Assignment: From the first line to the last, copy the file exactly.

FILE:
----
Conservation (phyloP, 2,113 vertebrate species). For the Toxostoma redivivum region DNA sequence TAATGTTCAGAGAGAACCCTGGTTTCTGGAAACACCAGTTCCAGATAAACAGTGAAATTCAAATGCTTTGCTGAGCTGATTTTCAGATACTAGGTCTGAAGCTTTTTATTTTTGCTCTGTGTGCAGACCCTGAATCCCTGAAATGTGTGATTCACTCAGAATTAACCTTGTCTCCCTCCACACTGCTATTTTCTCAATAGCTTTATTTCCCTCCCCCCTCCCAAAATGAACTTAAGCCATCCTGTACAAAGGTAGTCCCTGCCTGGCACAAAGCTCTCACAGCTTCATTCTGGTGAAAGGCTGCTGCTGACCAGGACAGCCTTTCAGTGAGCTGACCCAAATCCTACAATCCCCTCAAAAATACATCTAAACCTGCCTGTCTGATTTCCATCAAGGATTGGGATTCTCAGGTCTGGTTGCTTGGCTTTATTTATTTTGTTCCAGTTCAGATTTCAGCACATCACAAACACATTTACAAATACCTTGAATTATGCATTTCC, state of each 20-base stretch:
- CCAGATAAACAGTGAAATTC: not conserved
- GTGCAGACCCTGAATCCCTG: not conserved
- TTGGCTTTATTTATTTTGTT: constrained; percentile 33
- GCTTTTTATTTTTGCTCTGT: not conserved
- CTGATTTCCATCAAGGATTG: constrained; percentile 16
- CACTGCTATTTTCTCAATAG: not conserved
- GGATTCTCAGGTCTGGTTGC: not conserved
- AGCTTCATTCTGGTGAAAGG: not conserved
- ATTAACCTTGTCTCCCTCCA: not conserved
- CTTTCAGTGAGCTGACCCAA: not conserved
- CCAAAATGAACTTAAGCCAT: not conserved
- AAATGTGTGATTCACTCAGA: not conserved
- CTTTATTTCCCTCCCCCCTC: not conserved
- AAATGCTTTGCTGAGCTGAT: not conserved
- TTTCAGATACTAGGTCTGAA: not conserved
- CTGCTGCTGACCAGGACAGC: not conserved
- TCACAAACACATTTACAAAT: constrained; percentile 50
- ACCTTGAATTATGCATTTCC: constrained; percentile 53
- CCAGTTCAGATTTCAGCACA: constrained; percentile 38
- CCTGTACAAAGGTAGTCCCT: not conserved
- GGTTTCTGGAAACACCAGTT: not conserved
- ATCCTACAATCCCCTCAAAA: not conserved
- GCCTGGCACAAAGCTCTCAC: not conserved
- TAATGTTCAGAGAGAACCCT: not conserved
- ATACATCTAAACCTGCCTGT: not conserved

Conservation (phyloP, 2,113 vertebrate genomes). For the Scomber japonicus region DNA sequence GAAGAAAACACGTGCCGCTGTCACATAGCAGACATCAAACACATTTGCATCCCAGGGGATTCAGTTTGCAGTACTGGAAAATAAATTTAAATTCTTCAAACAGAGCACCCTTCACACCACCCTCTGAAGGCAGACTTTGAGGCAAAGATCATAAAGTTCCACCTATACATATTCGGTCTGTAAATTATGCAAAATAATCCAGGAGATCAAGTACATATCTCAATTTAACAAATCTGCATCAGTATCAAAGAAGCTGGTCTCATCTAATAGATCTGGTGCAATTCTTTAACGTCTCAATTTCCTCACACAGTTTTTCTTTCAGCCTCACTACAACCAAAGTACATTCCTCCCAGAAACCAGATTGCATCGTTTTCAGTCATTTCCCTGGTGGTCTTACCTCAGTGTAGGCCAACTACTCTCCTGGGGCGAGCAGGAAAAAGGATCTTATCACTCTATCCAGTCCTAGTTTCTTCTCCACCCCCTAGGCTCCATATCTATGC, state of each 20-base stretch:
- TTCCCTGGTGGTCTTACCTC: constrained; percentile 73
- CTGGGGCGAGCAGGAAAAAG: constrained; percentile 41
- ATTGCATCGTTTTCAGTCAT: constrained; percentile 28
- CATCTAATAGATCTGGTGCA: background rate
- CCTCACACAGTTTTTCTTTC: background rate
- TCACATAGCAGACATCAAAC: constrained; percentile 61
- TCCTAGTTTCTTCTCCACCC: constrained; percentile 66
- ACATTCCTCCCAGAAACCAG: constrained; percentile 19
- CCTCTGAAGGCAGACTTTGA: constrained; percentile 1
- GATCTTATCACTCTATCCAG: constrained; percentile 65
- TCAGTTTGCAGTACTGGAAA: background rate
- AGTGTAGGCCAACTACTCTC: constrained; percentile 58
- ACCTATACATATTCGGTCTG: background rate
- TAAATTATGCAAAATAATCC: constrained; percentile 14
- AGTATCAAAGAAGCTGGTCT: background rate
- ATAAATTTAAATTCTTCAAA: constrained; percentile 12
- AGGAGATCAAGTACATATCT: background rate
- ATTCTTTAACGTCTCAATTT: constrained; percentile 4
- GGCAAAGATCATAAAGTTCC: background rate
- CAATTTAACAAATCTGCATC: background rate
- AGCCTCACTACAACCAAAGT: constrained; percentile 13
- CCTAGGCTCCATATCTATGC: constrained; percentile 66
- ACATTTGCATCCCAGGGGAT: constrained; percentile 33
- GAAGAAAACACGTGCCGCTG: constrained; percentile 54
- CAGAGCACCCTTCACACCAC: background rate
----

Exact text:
Conservation (phyloP, 2,113 vertebrate species). For the Toxostoma redivivum region DNA sequence TAATGTTCAGAGAGAACCCTGGTTTCTGGAAACACCAGTTCCAGATAAACAGTGAAATTCAAATGCTTTGCTGAGCTGATTTTCAGATACTAGGTCTGAAGCTTTTTATTTTTGCTCTGTGTGCAGACCCTGAATCCCTGAAATGTGTGATTCACTCAGAATTAACCTTGTCTCCCTCCACACTGCTATTTTCTCAATAGCTTTATTTCCCTCCCCCCTCCCAAAATGAACTTAAGCCATCCTGTACAAAGGTAGTCCCTGCCTGGCACAAAGCTCTCACAGCTTCATTCTGGTGAAAGGCTGCTGCTGACCAGGACAGCCTTTCAGTGAGCTGACCCAAATCCTACAATCCCCTCAAAAATACATCTAAACCTGCCTGTCTGATTTCCATCAAGGATTGGGATTCTCAGGTCTGGTTGCTTGGCTTTATTTATTTTGTTCCAGTTCAGATTTCAGCACATCACAAACACATTTACAAATACCTTGAATTATGCATTTCC, state of each 20-base stretch:
- CCAGATAAACAGTGAAATTC: not conserved
- GTGCAGACCCTGAATCCCTG: not conserved
- TTGGCTTTATTTATTTTGTT: constrained; percentile 33
- GCTTTTTATTTTTGCTCTGT: not conserved
- CTGATTTCCATCAAGGATTG: constrained; percentile 16
- CACTGCTATTTTCTCAATAG: not conserved
- GGATTCTCAGGTCTGGTTGC: not conserved
- AGCTTCATTCTGGTGAAAGG: not conserved
- ATTAACCTTGTCTCCCTCCA: not conserved
- CTTTCAGTGAGCTGACCCAA: not conserved
- CCAAAATGAACTTAAGCCAT: not conserved
- AAATGTGTGATTCACTCAGA: not conserved
- CTTTATTTCCCTCCCCCCTC: not conserved
- AAATGCTTTGCTGAGCTGAT: not conserved
- TTTCAGATACTAGGTCTGAA: not conserved
- CTGCTGCTGACCAGGACAGC: not conserved
- TCACAAACACATTTACAAAT: constrained; percentile 50
- ACCTTGAATTATGCATTTCC: constrained; percentile 53
- CCAGTTCAGATTTCAGCACA: constrained; percentile 38
- CCTGTACAAAGGTAGTCCCT: not conserved
- GGTTTCTGGAAACACCAGTT: not conserved
- ATCCTACAATCCCCTCAAAA: not conserved
- GCCTGGCACAAAGCTCTCAC: not conserved
- TAATGTTCAGAGAGAACCCT: not conserved
- ATACATCTAAACCTGCCTGT: not conserved

Conservation (phyloP, 2,113 vertebrate genomes). For the Scomber japonicus region DNA sequence GAAGAAAACACGTGCCGCTGTCACATAGCAGACATCAAACACATTTGCATCCCAGGGGATTCAGTTTGCAGTACTGGAAAATAAATTTAAATTCTTCAAACAGAGCACCCTTCACACCACCCTCTGAAGGCAGACTTTGAGGCAAAGATCATAAAGTTCCACCTATACATATTCGGTCTGTAAATTATGCAAAATAATCCAGGAGATCAAGTACATATCTCAATTTAACAAATCTGCATCAGTATCAAAGAAGCTGGTCTCATCTAATAGATCTGGTGCAATTCTTTAACGTCTCAATTTCCTCACACAGTTTTTCTTTCAGCCTCACTACAACCAAAGTACATTCCTCCCAGAAACCAGATTGCATCGTTTTCAGTCATTTCCCTGGTGGTCTTACCTCAGTGTAGGCCAACTACTCTCCTGGGGCGAGCAGGAAAAAGGATCTTATCACTCTATCCAGTCCTAGTTTCTTCTCCACCCCCTAGGCTCCATATCTATGC, state of each 20-base stretch:
- TTCCCTGGTGGTCTTACCTC: constrained; percentile 73
- CTGGGGCGAGCAGGAAAAAG: constrained; percentile 41
- ATTGCATCGTTTTCAGTCAT: constrained; percentile 28
- CATCTAATAGATCTGGTGCA: background rate
- CCTCACACAGTTTTTCTTTC: background rate
- TCACATAGCAGACATCAAAC: constrained; percentile 61
- TCCTAGTTTCTTCTCCACCC: constrained; percentile 66
- ACATTCCTCCCAGAAACCAG: constrained; percentile 19
- CCTCTGAAGGCAGACTTTGA: constrained; percentile 1
- GATCTTATCACTCTATCCAG: constrained; percentile 65
- TCAGTTTGCAGTACTGGAAA: background rate
- AGTGTAGGCCAACTACTCTC: constrained; percentile 58
- ACCTATACATATTCGGTCTG: background rate
- TAAATTATGCAAAATAATCC: constrained; percentile 14
- AGTATCAAAGAAGCTGGTCT: background rate
- ATAAATTTAAATTCTTCAAA: constrained; percentile 12
- AGGAGATCAAGTACATATCT: background rate
- ATTCTTTAACGTCTCAATTT: constrained; percentile 4
- GGCAAAGATCATAAAGTTCC: background rate
- CAATTTAACAAATCTGCATC: background rate
- AGCCTCACTACAACCAAAGT: constrained; percentile 13
- CCTAGGCTCCATATCTATGC: constrained; percentile 66
- ACATTTGCATCCCAGGGGAT: constrained; percentile 33
- GAAGAAAACACGTGCCGCTG: constrained; percentile 54
- CAGAGCACCCTTCACACCAC: background rate